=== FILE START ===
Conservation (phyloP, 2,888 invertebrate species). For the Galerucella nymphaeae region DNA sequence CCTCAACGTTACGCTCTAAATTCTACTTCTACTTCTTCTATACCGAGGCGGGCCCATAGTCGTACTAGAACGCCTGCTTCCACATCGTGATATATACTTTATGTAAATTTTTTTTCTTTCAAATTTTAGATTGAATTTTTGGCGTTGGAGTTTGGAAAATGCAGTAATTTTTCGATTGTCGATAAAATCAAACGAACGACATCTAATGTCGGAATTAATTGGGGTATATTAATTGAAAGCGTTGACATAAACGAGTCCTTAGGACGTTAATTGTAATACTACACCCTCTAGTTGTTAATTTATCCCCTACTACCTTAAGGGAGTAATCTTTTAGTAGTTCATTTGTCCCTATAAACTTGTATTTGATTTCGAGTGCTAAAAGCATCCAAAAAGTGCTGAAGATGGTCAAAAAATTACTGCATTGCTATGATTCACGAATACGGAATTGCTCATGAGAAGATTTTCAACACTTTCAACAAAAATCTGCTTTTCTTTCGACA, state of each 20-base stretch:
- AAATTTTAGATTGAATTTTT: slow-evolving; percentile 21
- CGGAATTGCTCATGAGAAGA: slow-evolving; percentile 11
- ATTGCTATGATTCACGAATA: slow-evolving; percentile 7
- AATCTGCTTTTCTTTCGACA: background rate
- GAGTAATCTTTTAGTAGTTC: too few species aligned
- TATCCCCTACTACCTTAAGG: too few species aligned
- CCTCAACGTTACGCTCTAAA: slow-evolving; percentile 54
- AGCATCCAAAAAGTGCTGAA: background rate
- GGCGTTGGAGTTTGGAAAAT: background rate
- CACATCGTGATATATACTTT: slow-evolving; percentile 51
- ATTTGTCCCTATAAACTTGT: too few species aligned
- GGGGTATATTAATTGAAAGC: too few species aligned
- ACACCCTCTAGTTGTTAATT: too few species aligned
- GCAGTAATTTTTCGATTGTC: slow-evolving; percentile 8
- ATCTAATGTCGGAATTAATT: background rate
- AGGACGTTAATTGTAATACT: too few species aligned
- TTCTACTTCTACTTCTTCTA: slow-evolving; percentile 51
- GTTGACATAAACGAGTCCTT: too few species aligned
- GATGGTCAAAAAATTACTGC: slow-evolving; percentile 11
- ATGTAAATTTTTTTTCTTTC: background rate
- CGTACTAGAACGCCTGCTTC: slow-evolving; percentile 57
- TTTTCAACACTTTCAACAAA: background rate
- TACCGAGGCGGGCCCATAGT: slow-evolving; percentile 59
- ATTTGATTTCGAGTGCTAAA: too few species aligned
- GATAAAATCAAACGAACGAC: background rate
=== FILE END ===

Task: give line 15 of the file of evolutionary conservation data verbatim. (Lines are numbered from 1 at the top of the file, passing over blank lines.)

- GCAGTAATTTTTCGATTGTC: slow-evolving; percentile 8